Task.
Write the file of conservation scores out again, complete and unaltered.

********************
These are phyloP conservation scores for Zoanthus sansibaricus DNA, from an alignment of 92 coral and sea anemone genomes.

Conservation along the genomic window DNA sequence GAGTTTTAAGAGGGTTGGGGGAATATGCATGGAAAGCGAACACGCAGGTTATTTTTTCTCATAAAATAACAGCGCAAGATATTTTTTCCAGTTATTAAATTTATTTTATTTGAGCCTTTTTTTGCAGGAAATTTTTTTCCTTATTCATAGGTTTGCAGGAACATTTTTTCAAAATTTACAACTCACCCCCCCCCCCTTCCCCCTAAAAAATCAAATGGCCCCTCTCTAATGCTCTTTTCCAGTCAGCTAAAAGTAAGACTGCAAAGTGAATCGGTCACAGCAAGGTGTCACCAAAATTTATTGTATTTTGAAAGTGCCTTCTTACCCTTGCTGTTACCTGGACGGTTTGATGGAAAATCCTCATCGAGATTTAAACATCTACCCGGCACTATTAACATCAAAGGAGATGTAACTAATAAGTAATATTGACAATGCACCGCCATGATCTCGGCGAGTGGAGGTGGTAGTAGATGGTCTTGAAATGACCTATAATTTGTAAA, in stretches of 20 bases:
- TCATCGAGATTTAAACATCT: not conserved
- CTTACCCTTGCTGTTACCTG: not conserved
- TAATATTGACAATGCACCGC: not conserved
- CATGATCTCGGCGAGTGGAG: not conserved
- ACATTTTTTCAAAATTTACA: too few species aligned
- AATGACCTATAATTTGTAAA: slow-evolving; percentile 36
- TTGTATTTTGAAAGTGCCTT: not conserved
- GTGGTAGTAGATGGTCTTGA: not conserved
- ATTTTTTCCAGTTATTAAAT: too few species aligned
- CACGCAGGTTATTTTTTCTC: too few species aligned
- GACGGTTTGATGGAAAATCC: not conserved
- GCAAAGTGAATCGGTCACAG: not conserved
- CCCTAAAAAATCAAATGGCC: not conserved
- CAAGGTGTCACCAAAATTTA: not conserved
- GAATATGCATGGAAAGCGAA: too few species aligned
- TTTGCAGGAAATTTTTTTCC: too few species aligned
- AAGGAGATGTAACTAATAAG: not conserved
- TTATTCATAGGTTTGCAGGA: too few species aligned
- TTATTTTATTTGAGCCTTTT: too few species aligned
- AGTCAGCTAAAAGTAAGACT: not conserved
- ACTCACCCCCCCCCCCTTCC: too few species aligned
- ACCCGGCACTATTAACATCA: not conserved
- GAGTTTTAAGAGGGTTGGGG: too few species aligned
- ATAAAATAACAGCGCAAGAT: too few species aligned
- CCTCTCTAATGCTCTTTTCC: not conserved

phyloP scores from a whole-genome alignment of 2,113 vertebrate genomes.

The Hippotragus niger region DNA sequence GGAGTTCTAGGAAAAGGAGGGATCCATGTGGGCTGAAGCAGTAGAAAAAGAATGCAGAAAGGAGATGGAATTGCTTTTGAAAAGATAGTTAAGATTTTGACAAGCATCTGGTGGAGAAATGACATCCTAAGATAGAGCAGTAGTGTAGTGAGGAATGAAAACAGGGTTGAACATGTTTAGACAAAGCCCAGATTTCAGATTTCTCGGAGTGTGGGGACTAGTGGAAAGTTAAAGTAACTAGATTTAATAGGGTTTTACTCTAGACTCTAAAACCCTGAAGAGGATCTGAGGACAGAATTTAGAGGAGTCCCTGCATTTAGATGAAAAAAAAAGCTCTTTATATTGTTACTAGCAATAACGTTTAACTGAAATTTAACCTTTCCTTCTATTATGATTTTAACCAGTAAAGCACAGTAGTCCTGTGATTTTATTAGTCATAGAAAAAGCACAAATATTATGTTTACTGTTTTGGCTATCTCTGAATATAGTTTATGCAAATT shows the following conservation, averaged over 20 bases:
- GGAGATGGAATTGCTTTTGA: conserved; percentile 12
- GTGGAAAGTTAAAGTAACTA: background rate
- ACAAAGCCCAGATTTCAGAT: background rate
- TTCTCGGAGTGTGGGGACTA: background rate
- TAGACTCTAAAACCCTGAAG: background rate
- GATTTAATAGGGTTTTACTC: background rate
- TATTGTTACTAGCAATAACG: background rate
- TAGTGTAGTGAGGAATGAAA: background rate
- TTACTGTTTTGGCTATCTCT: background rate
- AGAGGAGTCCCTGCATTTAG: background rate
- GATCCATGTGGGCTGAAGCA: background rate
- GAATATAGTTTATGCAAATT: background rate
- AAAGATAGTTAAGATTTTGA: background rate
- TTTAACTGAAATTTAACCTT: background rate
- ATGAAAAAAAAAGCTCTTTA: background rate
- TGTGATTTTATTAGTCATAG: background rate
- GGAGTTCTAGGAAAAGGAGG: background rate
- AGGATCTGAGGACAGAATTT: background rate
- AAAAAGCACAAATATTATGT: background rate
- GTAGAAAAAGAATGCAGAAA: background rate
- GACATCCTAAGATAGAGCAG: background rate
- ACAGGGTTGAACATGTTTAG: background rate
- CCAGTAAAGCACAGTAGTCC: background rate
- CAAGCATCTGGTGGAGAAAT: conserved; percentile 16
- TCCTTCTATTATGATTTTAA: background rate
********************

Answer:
These are phyloP conservation scores for Zoanthus sansibaricus DNA, from an alignment of 92 coral and sea anemone genomes.

Conservation along the genomic window DNA sequence GAGTTTTAAGAGGGTTGGGGGAATATGCATGGAAAGCGAACACGCAGGTTATTTTTTCTCATAAAATAACAGCGCAAGATATTTTTTCCAGTTATTAAATTTATTTTATTTGAGCCTTTTTTTGCAGGAAATTTTTTTCCTTATTCATAGGTTTGCAGGAACATTTTTTCAAAATTTACAACTCACCCCCCCCCCCTTCCCCCTAAAAAATCAAATGGCCCCTCTCTAATGCTCTTTTCCAGTCAGCTAAAAGTAAGACTGCAAAGTGAATCGGTCACAGCAAGGTGTCACCAAAATTTATTGTATTTTGAAAGTGCCTTCTTACCCTTGCTGTTACCTGGACGGTTTGATGGAAAATCCTCATCGAGATTTAAACATCTACCCGGCACTATTAACATCAAAGGAGATGTAACTAATAAGTAATATTGACAATGCACCGCCATGATCTCGGCGAGTGGAGGTGGTAGTAGATGGTCTTGAAATGACCTATAATTTGTAAA, in stretches of 20 bases:
- TCATCGAGATTTAAACATCT: not conserved
- CTTACCCTTGCTGTTACCTG: not conserved
- TAATATTGACAATGCACCGC: not conserved
- CATGATCTCGGCGAGTGGAG: not conserved
- ACATTTTTTCAAAATTTACA: too few species aligned
- AATGACCTATAATTTGTAAA: slow-evolving; percentile 36
- TTGTATTTTGAAAGTGCCTT: not conserved
- GTGGTAGTAGATGGTCTTGA: not conserved
- ATTTTTTCCAGTTATTAAAT: too few species aligned
- CACGCAGGTTATTTTTTCTC: too few species aligned
- GACGGTTTGATGGAAAATCC: not conserved
- GCAAAGTGAATCGGTCACAG: not conserved
- CCCTAAAAAATCAAATGGCC: not conserved
- CAAGGTGTCACCAAAATTTA: not conserved
- GAATATGCATGGAAAGCGAA: too few species aligned
- TTTGCAGGAAATTTTTTTCC: too few species aligned
- AAGGAGATGTAACTAATAAG: not conserved
- TTATTCATAGGTTTGCAGGA: too few species aligned
- TTATTTTATTTGAGCCTTTT: too few species aligned
- AGTCAGCTAAAAGTAAGACT: not conserved
- ACTCACCCCCCCCCCCTTCC: too few species aligned
- ACCCGGCACTATTAACATCA: not conserved
- GAGTTTTAAGAGGGTTGGGG: too few species aligned
- ATAAAATAACAGCGCAAGAT: too few species aligned
- CCTCTCTAATGCTCTTTTCC: not conserved

phyloP scores from a whole-genome alignment of 2,113 vertebrate genomes.

The Hippotragus niger region DNA sequence GGAGTTCTAGGAAAAGGAGGGATCCATGTGGGCTGAAGCAGTAGAAAAAGAATGCAGAAAGGAGATGGAATTGCTTTTGAAAAGATAGTTAAGATTTTGACAAGCATCTGGTGGAGAAATGACATCCTAAGATAGAGCAGTAGTGTAGTGAGGAATGAAAACAGGGTTGAACATGTTTAGACAAAGCCCAGATTTCAGATTTCTCGGAGTGTGGGGACTAGTGGAAAGTTAAAGTAACTAGATTTAATAGGGTTTTACTCTAGACTCTAAAACCCTGAAGAGGATCTGAGGACAGAATTTAGAGGAGTCCCTGCATTTAGATGAAAAAAAAAGCTCTTTATATTGTTACTAGCAATAACGTTTAACTGAAATTTAACCTTTCCTTCTATTATGATTTTAACCAGTAAAGCACAGTAGTCCTGTGATTTTATTAGTCATAGAAAAAGCACAAATATTATGTTTACTGTTTTGGCTATCTCTGAATATAGTTTATGCAAATT shows the following conservation, averaged over 20 bases:
- GGAGATGGAATTGCTTTTGA: conserved; percentile 12
- GTGGAAAGTTAAAGTAACTA: background rate
- ACAAAGCCCAGATTTCAGAT: background rate
- TTCTCGGAGTGTGGGGACTA: background rate
- TAGACTCTAAAACCCTGAAG: background rate
- GATTTAATAGGGTTTTACTC: background rate
- TATTGTTACTAGCAATAACG: background rate
- TAGTGTAGTGAGGAATGAAA: background rate
- TTACTGTTTTGGCTATCTCT: background rate
- AGAGGAGTCCCTGCATTTAG: background rate
- GATCCATGTGGGCTGAAGCA: background rate
- GAATATAGTTTATGCAAATT: background rate
- AAAGATAGTTAAGATTTTGA: background rate
- TTTAACTGAAATTTAACCTT: background rate
- ATGAAAAAAAAAGCTCTTTA: background rate
- TGTGATTTTATTAGTCATAG: background rate
- GGAGTTCTAGGAAAAGGAGG: background rate
- AGGATCTGAGGACAGAATTT: background rate
- AAAAAGCACAAATATTATGT: background rate
- GTAGAAAAAGAATGCAGAAA: background rate
- GACATCCTAAGATAGAGCAG: background rate
- ACAGGGTTGAACATGTTTAG: background rate
- CCAGTAAAGCACAGTAGTCC: background rate
- CAAGCATCTGGTGGAGAAAT: conserved; percentile 16
- TCCTTCTATTATGATTTTAA: background rate